I wrote earlier this week about an Arkansas news rag that posted a ridiculous article about “customers” at a Walmart parking lot who were terrified the parked trucks would harm them. In actuality, the original “investigation” consisted of one person calling in to complain about almost being hit by trucks (seven times) in the parking lot of a backwoods Arkansas Walmart. It was a blatant example of a “news” organization that desperately needs ratings, baiting truckers (and those affiliated with the industry) into responding.
In the interest of fairness, I attempted to contact the TV station, KARK. I have learned from past experience that it’s always better to try to get a conversation started, instead of going ham immediately. I called, I e-mailed, I boogered them on Facebook – no answers. I finally got someone at the news desk to take my call.
“Hi, I’m Wendy Parker, I’m writing a piece for the trucking industry regarding the Walmart parking situation you reported on and I’d like to know if anyone from your station would care to speak with me?”
“I’m sorry, not sure what story you’re referring to.”
“You know, the jewel about ‘customers’ being afraid of parked trucks? The one you printed without doing any fact-checking or opposing view on? I’m pretty sure you know which one I’m talking about.”
“What do you want?”
“I’d like for the station to respond to some questions I have about the validity of their story.”
“Lady, we’re a journalism organization. We don’t put ourselves in the position of being part of the story.”
I could not help but laugh out loud at that statement. I think the laugh offended him. “Well, maybe if you hadn’t done such a poor job reporting the story, you wouldn’t be a part of it.”
“You’re rude and I’m not talking to you anymore.”
“Really? I’m rude? You don’t think it’s rude to print completely ridiculous stories that have absolutely no factual value? At least I’m attempting to get both sides of the story, unlike you.”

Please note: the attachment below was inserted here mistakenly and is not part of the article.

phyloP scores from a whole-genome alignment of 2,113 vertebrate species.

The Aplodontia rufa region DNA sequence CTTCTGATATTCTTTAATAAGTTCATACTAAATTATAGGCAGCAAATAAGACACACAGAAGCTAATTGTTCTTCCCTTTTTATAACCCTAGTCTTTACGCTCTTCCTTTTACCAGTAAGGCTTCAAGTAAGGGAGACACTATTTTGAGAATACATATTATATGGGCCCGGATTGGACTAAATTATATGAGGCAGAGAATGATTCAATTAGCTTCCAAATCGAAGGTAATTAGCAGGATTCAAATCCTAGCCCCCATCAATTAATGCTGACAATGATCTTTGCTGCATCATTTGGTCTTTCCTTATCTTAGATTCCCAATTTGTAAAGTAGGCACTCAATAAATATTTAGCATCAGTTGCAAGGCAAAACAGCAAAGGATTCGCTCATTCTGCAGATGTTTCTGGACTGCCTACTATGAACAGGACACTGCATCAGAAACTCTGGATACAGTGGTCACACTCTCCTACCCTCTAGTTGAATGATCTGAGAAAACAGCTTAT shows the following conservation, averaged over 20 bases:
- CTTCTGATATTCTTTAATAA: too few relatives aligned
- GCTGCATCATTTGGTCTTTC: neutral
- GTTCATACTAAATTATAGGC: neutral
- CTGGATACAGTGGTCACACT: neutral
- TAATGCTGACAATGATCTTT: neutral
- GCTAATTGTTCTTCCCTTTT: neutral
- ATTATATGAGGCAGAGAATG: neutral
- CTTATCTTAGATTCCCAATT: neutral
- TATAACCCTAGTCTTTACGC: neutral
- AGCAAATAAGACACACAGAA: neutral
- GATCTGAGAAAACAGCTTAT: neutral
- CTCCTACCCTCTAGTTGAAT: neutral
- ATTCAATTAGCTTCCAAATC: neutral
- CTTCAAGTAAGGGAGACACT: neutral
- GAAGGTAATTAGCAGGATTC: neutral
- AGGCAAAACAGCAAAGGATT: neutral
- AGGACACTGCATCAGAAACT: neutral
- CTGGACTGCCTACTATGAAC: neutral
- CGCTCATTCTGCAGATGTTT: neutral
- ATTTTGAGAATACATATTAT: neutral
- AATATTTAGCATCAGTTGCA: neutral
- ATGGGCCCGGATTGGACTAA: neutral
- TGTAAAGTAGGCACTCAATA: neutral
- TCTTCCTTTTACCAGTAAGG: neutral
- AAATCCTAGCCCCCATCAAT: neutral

He had already hung up. And the news desk suddenly became a vast wasteland, where no phones were answered, ever again. (Or at least for the three and a half hours I patiently re-dialed their number, over and over again.)
Lo and behold, a few hours later, I was not only sent a link to a very weird “apology to the truckers” video, filmed by the very customer who claims she was misquoted in the article — I got a link to a story KROAK (sorry, I mean KARK) had printed in response to the thousands of nastygrams they had received from the trucking community. Apparently they had attained the numbers they needed to remain pertinent, and decided to quell the furor a little. And while it wasn’t exactly a retraction, it did have a quote from a trucker and a note that there had been no actual accidents in the parking lot of that particular store involving big trucks.
Nothing is new about attention-seekers bashing truckers for numbers. In the mind-set of “any attention is good attention” (reference: Kanye West), people will grasp at anything to have their fifteen minutes of fame. I was sent yet another link to a Facebook page that had a large portion of the content directed to derogatory remarks about truckers. I wasn’t surprised to see it was the page of a virtually unknown comedian – his claim to fame on the page was a sold-out show at a bowling alley. And while I’m totally in awe of the skills it must require to sell out a bowling alley (this may be a filthy lie), I’m pretty sure this guy is baiting the community for numbers.
I used to get mad and fire back, but there’s not enough time in the day anymore. We will always have to deal with haters — it’s best to just pat them on the head, maybe throw them a little attention bone, and realize people (and news organizations) who do this are like the “special” cousin Granny used to make you take to the ball games with you. They’re unable to help themselves because they’re not smart enough to understand the difference between bad attention and good attention, so they need the help of the capable to guide them to their destinations. Bless their hearts.